Sir Ivan Rogers, the former UK ambassador to the EU, held secret talks with ex-prime minister David Cameron before Christmas over Brexit.
The meeting has raised concerns that senior government officials were privately in touch with leading Remain supporters, The Times reports.
In the meeting held towards the end of 2016, Sir Ivan is said to have told Cameron that May was not doing enough to prepare for the risk of the UK making a "disorderly" departure from the EU.
Sir Ivan resigned last week, just months before May is expected to trigger Article 50 to start Brexit talks.
The Times quoted a source familiar with what was discussed between the two as saying: "Rogers spoke to Cameron. His biggest fear was that the biggest issue is not hard or soft Brexit, but whether we have an orderly or a disorderly Brexit.
"He thinks we are heading for a car crash, where we don't get a deal and we crash out with nothing. Downing Street's view was that he should stop being such a pessimist.
"Rogers thinks we need to plan for a disorderly Brexit on our terms rather than theirs. No 10 has not given that the priority it deserves," the source added.
According to the newspaper Rogers had told friends that he believes a hard Brexit will lead to "mutually assured destruction" between Britain and the rest of the EU.
May, in an interview with Sky News on Sunday (8 January), said that the government's thinking on Brexit "isn't muddled at all". She said that while Sir Ivan had been a dedicated civil servant, Brexit was about "more than one individual".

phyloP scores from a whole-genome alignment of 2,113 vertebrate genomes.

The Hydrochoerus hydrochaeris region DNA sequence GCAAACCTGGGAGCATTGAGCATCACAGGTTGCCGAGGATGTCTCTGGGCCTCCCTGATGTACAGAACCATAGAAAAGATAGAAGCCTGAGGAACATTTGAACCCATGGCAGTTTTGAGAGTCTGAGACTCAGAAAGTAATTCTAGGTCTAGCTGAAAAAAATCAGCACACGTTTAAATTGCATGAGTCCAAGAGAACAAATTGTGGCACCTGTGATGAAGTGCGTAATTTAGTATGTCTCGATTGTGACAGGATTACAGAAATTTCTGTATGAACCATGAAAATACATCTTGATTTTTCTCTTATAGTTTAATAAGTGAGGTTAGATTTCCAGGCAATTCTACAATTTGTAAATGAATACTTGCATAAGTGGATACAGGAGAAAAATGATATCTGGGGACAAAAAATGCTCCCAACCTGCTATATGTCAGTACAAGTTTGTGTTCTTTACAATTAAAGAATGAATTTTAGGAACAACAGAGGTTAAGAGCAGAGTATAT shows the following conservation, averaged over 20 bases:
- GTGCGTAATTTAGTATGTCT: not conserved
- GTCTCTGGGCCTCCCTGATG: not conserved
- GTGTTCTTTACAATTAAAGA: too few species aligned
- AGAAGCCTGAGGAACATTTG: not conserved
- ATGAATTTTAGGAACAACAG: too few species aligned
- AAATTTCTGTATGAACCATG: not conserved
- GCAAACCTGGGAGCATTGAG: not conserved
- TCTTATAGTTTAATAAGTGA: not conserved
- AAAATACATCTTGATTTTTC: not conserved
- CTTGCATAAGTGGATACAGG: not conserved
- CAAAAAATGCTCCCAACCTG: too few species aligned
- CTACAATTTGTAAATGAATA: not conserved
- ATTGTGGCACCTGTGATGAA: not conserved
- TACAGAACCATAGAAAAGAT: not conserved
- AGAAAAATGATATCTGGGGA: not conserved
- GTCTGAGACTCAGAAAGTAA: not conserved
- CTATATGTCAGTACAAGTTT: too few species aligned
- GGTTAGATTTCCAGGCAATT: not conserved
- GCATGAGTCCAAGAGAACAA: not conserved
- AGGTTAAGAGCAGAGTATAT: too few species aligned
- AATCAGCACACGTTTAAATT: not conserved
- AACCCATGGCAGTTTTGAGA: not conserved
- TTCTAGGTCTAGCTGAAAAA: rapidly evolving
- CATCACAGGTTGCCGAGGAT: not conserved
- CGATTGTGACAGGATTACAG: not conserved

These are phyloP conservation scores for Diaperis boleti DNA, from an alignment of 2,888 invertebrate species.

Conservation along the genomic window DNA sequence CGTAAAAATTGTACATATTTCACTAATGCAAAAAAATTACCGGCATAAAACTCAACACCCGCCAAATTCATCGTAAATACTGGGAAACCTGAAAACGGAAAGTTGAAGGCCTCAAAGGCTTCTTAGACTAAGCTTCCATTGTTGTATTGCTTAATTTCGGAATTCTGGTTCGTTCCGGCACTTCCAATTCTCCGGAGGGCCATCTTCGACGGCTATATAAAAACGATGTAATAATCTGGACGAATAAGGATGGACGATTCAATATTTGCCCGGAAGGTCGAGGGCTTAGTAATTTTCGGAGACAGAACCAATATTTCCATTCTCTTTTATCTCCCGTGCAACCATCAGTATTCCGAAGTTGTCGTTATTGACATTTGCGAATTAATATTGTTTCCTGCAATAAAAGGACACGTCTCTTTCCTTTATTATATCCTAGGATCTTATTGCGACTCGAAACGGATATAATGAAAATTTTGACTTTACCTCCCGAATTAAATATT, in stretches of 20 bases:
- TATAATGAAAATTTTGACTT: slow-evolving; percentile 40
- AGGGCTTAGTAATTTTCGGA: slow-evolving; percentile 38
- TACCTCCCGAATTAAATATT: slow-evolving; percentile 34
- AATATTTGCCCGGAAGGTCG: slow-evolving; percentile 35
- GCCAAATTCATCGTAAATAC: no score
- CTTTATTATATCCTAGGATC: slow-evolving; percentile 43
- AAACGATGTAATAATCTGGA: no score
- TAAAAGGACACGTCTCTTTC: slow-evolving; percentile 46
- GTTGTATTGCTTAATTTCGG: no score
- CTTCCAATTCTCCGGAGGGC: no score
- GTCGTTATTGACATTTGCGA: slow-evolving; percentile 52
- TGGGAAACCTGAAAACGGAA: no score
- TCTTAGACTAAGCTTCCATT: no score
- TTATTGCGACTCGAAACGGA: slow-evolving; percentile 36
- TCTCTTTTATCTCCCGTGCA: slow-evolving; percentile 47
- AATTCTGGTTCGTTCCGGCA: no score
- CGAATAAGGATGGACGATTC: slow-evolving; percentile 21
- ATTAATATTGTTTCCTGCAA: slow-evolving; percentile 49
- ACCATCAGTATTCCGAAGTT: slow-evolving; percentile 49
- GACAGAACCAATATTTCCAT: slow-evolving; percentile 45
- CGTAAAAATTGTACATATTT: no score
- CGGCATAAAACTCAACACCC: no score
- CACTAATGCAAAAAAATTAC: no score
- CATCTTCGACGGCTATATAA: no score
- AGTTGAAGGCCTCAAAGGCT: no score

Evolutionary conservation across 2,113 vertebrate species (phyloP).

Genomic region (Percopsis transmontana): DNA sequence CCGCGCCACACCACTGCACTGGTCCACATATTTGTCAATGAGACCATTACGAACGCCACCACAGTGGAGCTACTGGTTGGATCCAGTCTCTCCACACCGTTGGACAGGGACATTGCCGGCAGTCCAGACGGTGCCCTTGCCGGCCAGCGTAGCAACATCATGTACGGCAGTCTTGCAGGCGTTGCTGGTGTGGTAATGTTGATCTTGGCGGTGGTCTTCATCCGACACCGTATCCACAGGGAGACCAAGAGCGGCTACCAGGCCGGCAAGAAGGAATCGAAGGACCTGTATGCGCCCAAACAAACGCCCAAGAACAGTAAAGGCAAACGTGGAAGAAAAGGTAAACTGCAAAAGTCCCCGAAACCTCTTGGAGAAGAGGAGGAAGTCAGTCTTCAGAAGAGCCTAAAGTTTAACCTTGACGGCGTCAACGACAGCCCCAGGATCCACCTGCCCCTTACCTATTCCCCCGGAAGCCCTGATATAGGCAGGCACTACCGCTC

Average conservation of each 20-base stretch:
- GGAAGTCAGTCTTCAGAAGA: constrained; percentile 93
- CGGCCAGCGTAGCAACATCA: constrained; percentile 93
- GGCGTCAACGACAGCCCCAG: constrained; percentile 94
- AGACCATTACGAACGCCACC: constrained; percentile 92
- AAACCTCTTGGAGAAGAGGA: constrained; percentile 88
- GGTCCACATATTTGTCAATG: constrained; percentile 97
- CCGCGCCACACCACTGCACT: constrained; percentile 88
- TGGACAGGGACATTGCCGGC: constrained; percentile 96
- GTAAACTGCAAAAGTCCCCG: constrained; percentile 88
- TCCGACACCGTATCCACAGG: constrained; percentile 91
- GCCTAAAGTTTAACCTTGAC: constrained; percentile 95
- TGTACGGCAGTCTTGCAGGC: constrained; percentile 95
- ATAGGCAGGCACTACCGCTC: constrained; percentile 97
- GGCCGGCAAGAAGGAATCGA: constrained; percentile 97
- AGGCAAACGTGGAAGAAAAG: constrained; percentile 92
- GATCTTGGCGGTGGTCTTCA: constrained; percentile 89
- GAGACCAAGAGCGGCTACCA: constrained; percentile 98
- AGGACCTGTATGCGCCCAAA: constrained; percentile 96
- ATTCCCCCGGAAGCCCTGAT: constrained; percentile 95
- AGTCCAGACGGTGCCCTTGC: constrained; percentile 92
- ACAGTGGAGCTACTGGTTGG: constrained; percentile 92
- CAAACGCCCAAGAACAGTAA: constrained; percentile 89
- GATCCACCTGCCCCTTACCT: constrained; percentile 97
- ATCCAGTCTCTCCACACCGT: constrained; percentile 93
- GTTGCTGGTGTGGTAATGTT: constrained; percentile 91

Sir Ivan resigned from the civil service on 7 January after he quit as EU ambassador after it was made clear that the ministers did not want to employ him in another position, the newspaper said,
May allegedly freezing out key ministers on Brexit
The Times said that there have been claims that May was not keeping key ministers in the loop over Brexit with insiders saying that she had commissioned briefing papers from senior officials which even her own three Brexit ministers have never seen.
May is said to be given private advice by Oliver Robbins, a senior official at the Brexit department. A senior Tory told the newspaper: "Brexit material goes direct to Theresa May and No 10, and [David] Davis doesn't see it. It's quite possible he has no idea."
May will be holding her first cabinet committee meeting this year on the EU on Thursday 12 January. At the meeting, ministers are expected to finalise their strategy should the government lose the Supreme Court case that will force it to pass legislation before it can trigger Article 50.